With a robust building façade that echoes the billowing sails of ships dating back to the 17t... More
At the outbreak of the corona pandemic, architect Francine Houben was able to travel back to the Netherlands from New York just in time. From her rural Dutch farm we talk to her via Skype about how things are going during the coronavirus pandemic with Mecanoo and the Mecanoos, as she affectionately calls her employees.
After the library in Birmingham, Mecanoo is fast becoming the purveyor of the world's most important libraries, with recently the library interior of the LocHal in Tilburg, and upcoming projects such as The New York Public Library, Martin Luther King Jr. Memorial Library, Mid-Manhattan Library and Tainan Public Library.
Mecanoo is clearly not only a specialist in libraries and works on a wide variety of projects around the world from their offices in Delft, New York and Kaohsiung. Francine Houben is proud of her expertise in one of the most important public buildings, but also likes to work on typologies she has not worked on before.
How is it going at Mecanoo?
"Actually, it is going amazingly well. Whether I'm calling from home or from New York, it doesn't matter to me. A few months ago I was still in New York and left right at the turning point. I do find it fascinating that over there they really didn't know what was heading for them. And I'm not talking about small institutes like Yale, where I teach, and the New York Public Library.
When I returned to the Dutch rollercoaster of the corona, our company had to adapt quickly. At the same time, we were already well prepared. With our servers and Microsoft Teams in place, we are used to collaborating online. It is nice to see that we were even able to advise clients and municipalities on how to do this.
I am incredibly grateful for the enormous loyalty and solidarity of all Mecanoos. I did not close the office. Employees are free to choose whether they work from home or at the office. Some have gone to their holiday home or to their parents. I gave them the freedom to do so. I can't decide for anyone personally what is the safest situation for them.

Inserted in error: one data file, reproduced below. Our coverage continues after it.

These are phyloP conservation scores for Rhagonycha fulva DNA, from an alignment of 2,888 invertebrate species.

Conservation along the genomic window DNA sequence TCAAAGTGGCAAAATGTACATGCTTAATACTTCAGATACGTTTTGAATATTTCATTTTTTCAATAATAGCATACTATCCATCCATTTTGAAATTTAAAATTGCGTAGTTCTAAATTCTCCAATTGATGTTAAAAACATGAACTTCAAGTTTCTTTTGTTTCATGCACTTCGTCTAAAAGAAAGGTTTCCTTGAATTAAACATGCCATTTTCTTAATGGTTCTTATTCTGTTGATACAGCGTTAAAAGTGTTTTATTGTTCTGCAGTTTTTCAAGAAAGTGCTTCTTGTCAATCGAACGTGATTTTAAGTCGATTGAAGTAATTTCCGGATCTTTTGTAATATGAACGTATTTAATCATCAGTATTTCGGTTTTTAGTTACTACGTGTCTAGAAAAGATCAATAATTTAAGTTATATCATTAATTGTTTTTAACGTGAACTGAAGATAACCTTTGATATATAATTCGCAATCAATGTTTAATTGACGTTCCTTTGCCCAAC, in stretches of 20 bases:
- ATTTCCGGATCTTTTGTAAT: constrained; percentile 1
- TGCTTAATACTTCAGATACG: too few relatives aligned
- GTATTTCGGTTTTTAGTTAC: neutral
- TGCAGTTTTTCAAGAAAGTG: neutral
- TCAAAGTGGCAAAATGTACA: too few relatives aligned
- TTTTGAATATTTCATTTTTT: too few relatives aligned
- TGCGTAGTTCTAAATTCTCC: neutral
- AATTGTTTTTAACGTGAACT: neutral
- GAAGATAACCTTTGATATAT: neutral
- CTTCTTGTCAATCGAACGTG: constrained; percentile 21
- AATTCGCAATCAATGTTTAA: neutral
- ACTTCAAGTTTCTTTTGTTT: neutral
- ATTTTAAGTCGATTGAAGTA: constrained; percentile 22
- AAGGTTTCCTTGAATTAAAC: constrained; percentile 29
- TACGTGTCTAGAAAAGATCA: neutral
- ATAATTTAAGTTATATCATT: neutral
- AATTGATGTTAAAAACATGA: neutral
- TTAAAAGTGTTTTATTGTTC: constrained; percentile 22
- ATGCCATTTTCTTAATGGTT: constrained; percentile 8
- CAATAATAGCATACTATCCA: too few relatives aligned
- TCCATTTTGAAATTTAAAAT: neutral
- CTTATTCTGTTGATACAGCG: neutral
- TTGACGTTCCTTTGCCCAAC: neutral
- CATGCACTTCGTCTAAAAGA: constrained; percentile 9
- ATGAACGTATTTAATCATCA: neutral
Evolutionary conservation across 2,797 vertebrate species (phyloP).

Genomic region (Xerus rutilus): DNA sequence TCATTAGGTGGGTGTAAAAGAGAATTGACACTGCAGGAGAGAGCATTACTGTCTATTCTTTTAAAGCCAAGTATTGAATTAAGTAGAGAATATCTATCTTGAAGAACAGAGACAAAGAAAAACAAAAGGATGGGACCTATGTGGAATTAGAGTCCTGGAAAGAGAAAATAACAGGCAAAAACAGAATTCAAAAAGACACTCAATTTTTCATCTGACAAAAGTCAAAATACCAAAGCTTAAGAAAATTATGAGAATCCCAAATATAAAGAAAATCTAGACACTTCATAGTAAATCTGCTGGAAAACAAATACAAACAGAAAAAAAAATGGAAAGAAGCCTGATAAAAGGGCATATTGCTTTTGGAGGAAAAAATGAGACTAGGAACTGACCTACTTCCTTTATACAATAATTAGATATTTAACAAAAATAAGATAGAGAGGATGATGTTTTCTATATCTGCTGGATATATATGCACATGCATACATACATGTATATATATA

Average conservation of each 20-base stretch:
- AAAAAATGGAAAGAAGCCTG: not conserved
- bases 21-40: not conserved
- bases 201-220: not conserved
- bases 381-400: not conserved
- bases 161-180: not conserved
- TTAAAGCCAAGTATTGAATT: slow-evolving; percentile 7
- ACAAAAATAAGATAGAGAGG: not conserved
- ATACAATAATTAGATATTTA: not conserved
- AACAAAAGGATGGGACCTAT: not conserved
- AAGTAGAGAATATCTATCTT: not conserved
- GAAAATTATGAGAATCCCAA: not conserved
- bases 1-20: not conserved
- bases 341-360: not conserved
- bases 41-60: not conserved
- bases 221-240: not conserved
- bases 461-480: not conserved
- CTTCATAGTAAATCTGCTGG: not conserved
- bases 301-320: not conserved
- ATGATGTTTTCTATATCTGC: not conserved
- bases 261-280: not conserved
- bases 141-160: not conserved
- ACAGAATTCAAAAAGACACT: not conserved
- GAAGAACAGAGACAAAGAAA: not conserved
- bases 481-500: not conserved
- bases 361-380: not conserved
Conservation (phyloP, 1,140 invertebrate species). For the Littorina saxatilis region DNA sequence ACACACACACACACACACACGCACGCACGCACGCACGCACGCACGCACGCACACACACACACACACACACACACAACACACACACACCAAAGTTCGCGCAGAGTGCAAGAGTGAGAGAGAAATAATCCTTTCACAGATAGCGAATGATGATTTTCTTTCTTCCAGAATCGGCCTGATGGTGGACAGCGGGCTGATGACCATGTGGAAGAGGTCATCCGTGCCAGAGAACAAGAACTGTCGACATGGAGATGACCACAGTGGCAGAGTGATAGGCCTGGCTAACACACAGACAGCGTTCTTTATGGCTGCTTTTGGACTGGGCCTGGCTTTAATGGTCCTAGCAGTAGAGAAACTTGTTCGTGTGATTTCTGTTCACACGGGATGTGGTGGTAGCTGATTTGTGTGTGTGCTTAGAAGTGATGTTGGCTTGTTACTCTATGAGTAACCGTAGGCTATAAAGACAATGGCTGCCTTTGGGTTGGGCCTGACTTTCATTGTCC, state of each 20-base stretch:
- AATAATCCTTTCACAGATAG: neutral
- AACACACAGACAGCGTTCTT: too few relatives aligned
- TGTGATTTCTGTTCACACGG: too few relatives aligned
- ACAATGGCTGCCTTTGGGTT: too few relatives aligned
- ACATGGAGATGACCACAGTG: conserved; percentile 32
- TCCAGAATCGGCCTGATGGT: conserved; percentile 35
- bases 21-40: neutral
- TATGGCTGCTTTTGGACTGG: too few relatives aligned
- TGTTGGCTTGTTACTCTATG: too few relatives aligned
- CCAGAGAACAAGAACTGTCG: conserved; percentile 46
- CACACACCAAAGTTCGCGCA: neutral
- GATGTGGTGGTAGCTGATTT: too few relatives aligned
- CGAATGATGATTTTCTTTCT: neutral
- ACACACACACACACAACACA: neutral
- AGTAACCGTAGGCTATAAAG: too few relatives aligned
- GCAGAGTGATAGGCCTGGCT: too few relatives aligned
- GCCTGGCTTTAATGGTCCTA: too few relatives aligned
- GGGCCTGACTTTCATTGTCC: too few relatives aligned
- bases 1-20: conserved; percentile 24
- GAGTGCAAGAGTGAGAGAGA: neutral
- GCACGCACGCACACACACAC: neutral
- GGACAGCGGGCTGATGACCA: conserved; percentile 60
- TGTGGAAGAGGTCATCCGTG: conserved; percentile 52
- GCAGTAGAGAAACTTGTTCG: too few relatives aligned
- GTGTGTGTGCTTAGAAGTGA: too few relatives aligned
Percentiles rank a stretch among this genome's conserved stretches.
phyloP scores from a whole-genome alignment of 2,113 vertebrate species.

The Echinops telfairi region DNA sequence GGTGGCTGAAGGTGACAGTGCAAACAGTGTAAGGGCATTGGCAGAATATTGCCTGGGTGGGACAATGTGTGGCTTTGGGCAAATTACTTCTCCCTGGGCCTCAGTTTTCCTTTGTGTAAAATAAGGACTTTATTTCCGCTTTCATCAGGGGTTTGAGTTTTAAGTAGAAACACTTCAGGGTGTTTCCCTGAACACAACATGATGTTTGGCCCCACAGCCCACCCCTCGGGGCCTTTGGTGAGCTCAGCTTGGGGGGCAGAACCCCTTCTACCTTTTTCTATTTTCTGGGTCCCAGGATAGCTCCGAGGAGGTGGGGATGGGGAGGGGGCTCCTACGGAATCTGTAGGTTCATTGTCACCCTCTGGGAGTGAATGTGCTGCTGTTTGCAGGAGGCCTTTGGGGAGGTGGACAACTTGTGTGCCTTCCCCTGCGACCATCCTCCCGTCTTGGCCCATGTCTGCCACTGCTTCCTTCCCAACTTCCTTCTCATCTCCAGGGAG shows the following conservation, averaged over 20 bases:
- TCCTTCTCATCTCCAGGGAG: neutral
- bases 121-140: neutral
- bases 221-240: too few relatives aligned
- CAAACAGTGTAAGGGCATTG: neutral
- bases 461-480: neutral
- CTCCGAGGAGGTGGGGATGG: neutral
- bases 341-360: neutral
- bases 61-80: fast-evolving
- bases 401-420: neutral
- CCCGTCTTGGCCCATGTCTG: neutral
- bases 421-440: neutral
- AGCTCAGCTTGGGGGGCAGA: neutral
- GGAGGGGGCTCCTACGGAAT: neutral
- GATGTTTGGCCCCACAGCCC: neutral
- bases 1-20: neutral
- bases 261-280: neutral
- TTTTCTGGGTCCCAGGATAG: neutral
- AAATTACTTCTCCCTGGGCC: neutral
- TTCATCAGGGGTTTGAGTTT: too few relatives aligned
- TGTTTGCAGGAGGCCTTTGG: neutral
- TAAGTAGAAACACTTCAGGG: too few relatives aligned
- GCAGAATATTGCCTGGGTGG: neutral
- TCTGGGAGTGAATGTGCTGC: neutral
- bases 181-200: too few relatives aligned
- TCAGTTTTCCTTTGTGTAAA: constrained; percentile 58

It is nice that we have a spacious office with a fantastic garden and luckily no elevator. Our satellite office in New York is on the 21st floor and had to close immediately because the owner closed the whole building, due to the elevator. I find it interesting that on the one hand you don't have personal contact and on the other hand you have much more personal contact with a lot more people. So I'm not so negative about the situation.
The Dutch prime minister Rutte has asked organizations to come up with a plan for when they reopen. That's what we're working on. For our spacious office, with two entrances and easy access by bike, that's quite feasible. Although some things have to change. We used to cook together. We are not going to do that anymore. I do have some very nice red Canadian chairs, like the ones used in the Governors Island of West 8. We're going to put them in the grass at a distance from each other, so that everyone can sit there with their own lunch. We are going to make it a bit of fun."
Times of crisis are often times of contemplation. Mecanoo was also founded during the crisis in the 80s. Does this crisis bring you other insights?
"I have a philosophy that I am writing a book about. ‘Forward to basics.’ I believe that in the future we will not go 'back to basics', but 'forward to basics.’ Very basic matters will become important. The topics I encounter during this crisis fit exactly with that direction. Walkable buildings, walkable cities, bikeable cities, bringing food closer to people, hygiene in public buildings. These are all themes that I have been working on for a long time. 'Forward to basics' is and remains, even with what is happening now, my adagio. Strengthening human values with the use of technology.
We are working on a design for Trinity College in Toronto where we want to realize the most sustainable university in Canada. We want those students to become ambassadors for sustainability. We want to bring the 800 students, who eat and sleep on campus, closer to the food they eat. We are planning to grow that food on the roof. It is super interesting what is going on with food right now. I think it's a fantastic time.